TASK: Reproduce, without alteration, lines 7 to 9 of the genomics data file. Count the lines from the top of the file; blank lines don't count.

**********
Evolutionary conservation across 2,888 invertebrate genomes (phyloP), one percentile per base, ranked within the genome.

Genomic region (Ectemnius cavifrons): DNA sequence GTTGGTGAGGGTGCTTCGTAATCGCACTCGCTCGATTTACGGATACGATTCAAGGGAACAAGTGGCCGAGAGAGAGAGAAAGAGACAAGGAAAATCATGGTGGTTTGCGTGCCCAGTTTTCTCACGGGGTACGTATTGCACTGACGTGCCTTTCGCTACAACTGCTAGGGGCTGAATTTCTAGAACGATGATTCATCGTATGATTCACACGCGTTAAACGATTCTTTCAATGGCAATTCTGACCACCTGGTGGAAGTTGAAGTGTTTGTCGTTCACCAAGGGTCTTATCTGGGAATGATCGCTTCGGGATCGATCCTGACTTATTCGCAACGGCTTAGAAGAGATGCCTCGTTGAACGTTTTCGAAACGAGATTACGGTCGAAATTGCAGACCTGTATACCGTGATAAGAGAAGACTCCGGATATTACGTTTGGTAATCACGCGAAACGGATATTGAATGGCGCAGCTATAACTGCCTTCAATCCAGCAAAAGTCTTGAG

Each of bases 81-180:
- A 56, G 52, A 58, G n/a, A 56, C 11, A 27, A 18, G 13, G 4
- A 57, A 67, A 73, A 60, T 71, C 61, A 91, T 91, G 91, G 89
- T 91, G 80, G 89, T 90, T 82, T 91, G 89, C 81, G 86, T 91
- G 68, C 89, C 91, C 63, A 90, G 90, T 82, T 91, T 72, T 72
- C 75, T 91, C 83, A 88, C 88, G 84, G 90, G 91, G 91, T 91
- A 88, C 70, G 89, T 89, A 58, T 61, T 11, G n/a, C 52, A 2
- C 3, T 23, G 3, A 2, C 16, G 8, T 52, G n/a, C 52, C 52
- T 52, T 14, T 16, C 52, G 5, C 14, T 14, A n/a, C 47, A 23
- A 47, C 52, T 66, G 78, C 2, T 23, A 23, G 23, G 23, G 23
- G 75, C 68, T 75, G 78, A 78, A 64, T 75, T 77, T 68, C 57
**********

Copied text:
- G 68, C 89, C 91, C 63, A 90, G 90, T 82, T 91, T 72, T 72
- C 75, T 91, C 83, A 88, C 88, G 84, G 90, G 91, G 91, T 91
- A 88, C 70, G 89, T 89, A 58, T 61, T 11, G n/a, C 52, A 2